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In 2009, Congress passed the American Recovery and Reinvestment Act (ARRA). This piece of legislation provided funding for a plethora of economic recovery and technology programs across the nation. ARRA allowed for funding to be allocated to broadband infrastructure development and adoption programs. 

Wyoming was initially awarded approximately $1.8 million and partnered with various organizations to help rural Wyomingites obtain access to broadband internet and to map where it was still needed. 

“LinkWYOMING works to map where residents have broadband access, why they do or do not have access to the internet, and how we can get people to adopt this program,” says Troy Babbitt, broadband enterprise architect for Wyoming and LinkWYOMING partner. 

Babbitt says that with increased internet access residents can jumpstart a home business, increase their access to educational and health care outlets, and view weather data pertinent to crops and livestock.

“My father is a retired rancher,” he continues, “and although he no longer runs cattle, he enjoys being able to stay up-to-date on prices by watching live video streams from the sale barns.”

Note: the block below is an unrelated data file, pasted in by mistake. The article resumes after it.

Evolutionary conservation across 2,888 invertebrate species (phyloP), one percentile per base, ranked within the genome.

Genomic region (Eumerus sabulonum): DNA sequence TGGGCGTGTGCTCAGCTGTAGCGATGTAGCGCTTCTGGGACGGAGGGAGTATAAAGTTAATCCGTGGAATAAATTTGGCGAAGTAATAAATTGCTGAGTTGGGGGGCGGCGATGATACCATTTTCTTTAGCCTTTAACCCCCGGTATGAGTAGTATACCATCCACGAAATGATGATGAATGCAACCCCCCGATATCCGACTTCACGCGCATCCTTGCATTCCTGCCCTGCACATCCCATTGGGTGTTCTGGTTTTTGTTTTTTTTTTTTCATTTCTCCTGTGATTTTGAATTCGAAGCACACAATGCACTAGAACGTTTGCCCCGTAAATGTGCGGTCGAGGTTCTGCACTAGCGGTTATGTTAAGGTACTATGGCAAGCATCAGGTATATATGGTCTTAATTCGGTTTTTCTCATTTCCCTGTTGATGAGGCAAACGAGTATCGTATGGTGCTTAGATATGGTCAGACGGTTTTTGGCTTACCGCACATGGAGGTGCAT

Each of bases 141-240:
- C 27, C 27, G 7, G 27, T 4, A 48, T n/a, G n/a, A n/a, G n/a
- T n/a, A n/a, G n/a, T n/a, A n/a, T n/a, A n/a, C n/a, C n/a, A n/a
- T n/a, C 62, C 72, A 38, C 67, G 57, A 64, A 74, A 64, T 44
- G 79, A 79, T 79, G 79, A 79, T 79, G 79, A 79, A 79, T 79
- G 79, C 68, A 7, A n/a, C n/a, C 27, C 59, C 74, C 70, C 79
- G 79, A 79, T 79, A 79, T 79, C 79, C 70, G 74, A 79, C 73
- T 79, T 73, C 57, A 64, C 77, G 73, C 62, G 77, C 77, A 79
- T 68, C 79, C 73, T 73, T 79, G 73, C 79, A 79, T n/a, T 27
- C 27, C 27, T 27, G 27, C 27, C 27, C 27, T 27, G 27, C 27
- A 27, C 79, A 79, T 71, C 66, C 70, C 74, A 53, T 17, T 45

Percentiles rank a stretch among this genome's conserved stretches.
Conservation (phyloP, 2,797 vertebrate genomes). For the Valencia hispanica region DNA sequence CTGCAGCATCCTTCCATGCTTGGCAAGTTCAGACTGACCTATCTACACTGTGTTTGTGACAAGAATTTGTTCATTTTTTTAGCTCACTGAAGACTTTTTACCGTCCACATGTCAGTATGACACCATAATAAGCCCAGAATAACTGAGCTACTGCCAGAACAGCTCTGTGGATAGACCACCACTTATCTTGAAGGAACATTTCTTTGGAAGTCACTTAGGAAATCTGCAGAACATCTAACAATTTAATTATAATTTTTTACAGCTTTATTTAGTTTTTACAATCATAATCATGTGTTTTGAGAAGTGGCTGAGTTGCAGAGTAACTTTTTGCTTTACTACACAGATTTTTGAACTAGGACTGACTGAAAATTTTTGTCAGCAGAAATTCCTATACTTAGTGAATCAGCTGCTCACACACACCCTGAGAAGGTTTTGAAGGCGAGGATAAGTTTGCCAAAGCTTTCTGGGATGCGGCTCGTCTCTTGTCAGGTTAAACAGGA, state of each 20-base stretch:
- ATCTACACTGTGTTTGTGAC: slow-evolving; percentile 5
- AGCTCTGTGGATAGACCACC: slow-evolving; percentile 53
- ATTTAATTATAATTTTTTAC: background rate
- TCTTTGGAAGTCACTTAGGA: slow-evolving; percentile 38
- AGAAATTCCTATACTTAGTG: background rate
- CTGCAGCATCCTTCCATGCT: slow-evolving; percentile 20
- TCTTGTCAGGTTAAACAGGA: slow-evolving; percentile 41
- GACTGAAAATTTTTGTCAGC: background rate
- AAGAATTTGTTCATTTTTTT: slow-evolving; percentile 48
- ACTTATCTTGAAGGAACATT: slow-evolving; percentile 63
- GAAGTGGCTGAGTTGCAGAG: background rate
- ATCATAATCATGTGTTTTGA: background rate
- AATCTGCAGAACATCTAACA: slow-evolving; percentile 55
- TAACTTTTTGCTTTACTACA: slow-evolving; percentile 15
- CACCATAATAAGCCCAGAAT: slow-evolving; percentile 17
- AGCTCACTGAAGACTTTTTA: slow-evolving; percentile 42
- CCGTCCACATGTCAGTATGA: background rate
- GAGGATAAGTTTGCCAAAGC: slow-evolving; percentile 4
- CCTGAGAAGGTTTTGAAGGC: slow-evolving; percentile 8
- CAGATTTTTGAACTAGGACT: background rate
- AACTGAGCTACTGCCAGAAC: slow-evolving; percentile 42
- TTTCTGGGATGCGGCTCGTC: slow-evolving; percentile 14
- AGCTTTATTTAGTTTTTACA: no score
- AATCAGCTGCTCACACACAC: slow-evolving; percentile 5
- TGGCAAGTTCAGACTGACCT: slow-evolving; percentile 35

The process

The fact that Wyoming is a very rural state is one of the challenges LinkWYOMING faces, according to Babbitt. 

“Internet service providers are looking at the bottom line and are looking at the feasibility of making a return on their investment when they considering providing service to that area,” he explains. 

However, rural location does not stop residents from being able to access the internet. Although LinkWYOMING does not provide internet access to rural residents, it takes steps to help residents get connected. 

“When someone in a rural area contacts us about getting connected to the internet, we first look at the service providers that cover that area,” Babbitt explains. “There are many options, and we are always looking for incentives to bring better broadband internet to Wyoming residents.  

“In many places, the internet is available on copper phone lines offering digital subscriber line (DSL) service.  Fixed or mobile wireless is usually another option,” he continues.  “We would try to get the rural resident in contact with a wireless service provider, which could include getting a family fixed internet signal where a dish is mounted on the home.”

Broadband benefits

Babbitt says that access to internet will improve the quality of life of Wyomingites.

“It really becomes a quality of life issue,” he explains. “I see so many benefits to having internet, such as telecommunications and teleconferencing, and now data, video and voice are all combined on the same internet infrastructure to provide information.” 

“Having access to the internet really shortens the communication distance in Wyoming and allows users to have many more options in their life,” he adds. 

Partnering for access

“Governor Matt Mead understands how important it is for residents to have access to broadband internet,” Babbitt says. “He wants to make information technology (IT) the fourth largest industry in the state and is partnering with service providers to make that happen. He is discussing opening interstate corridors for service providers to help connect people to the internet.”